Laden with a heavy backpack on my back and a full rucksack on my front I found myself walking uphill along the edge of a road, with a steep drop to my left down to a rumbling river. Miles from the destination we were meant to be at by now, almost certainly winging it. How did we get here?
We left Manali by public bus, squished into a seat with our bags around us we felt every single bump and pothole in the road. An open window gave some respite to the stuffy air, outside the landscape was verdant, lush green forest, a fierce river and a distinct lack of crowds. Eventually we reached Bhuntur, a dusty and busy hub of activity. As the bus stopped to take on new passengers I watched a man outside the window frying batter in a vat of oil, spinning each piece in turn carefully and efficiently. On we trundled, the bus was heading upwards and the road was getting narrower, traffic on the opposite side was heavy. We passed Kullu, a small town known as a backpacker hangout, perfect for parties apparently which wasn't our scene. Our end destination was a lot quieter and as far as a car could travel on this road. The bus slowed to a stop outside of Kullu, a police woman advised the bus driver that traffic up ahead and narrow roads meant we had to wait, but for how long no one seemed to know. We waited, the minutes ticked by. One by one passengers alighted the bus and began to walk up the road themselves. There was a curve in the road, how far away was the next town exactly? Reluctantly we decided to leave too. I jumped down from the bus, carrying everything I had been living on for months and walked, like a real nomad.
So there we were, walking uphill on that narrow road with the perilous drop and the heavy bags. After the curve the next village was revealed and it was within reach. We arrived and after a scramble up a hill caught a taxi to take us where we needed to go, to the last village at the top of the road. The taxi fare wasn't cheap, but with the bus stranded we had no choice if we wanted to make Tosh. Off we went, over a bridge and up the road, zig-zagging across the landscape, weaving in and out of cars on sharp bends despite the dangers. Tosh was much further away than we had anticipated and so the pricey fare actually seemed fair. We left the taxi at the village entrance, walked across a wooden bridge and onto the traffic-free pathways. The village consisted of houses and restaurants perched on stilts on the side of a hill, with maze-like muddy paths lined with cannabis plants connecting each place to the next. Around us were snowcapped mountains, sublime views that demanded all of your attention. We stopped at a couple of guesthouses, Tosh was inundated with them and they were all cheap. The one we had read about was at the top of a hill but was full so we checked in at another slightly lower down with the same commanding views.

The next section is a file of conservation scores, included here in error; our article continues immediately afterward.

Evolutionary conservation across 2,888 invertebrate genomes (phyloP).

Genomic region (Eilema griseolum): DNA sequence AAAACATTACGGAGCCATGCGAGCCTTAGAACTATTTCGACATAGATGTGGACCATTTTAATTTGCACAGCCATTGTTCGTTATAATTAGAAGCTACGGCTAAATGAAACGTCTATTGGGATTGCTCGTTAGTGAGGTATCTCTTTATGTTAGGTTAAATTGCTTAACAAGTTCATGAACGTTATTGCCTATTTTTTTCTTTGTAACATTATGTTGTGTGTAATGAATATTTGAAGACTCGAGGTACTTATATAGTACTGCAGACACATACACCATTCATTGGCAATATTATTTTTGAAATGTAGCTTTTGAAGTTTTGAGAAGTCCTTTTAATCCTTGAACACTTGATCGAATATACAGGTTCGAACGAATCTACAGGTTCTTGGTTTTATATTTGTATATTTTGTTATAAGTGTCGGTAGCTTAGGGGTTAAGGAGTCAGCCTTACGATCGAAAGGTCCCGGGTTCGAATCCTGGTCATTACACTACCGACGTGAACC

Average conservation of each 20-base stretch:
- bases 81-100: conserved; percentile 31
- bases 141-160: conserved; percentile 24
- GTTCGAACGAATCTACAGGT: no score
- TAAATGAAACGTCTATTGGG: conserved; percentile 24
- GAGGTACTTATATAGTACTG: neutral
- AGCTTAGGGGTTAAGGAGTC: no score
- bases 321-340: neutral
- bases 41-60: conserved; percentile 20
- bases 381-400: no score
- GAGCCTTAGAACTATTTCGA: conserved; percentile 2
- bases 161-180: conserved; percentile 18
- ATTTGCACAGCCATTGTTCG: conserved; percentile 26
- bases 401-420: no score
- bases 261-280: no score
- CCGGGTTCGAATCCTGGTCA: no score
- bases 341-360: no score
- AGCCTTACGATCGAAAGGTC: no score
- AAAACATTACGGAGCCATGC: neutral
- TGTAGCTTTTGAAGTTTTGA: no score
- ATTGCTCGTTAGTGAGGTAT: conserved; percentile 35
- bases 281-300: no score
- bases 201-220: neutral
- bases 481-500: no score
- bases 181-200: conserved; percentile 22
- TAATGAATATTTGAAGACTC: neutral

We ended up staying in Tosh for five nights. The village was cut off, there was no phone signal, no wifi. We spent our time simply, looking out at the mountains, taking photographs, eating and going for walks. I wrote and drew with no distraction. After two nights in one guesthouse we moved to a different one, just slightly further down the hill with even better views as they were uninterrupted. Each day would start with an impressive full vegetarian breakfast, and end with dinner and a delicious 'hot milk nutella' a milk and nutella concoction. My only anxiety came from the fact that we had been off the grid for a few days and hadn't let anyone know where we were as we hadn't realised that there would be no internet. I was worried that family would have tried to contact us and panicked when we hadn't got in touch back.
After five peaceful nights in the mountains we left the village with Shimla in mind as our next destination and last stop in Himachal Pradesh.
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Have you been to Tosh? If so, what did you think? Maybe you're planning a trip? I've got tonnes of advice and tips I can share. Let me know in the comments below.
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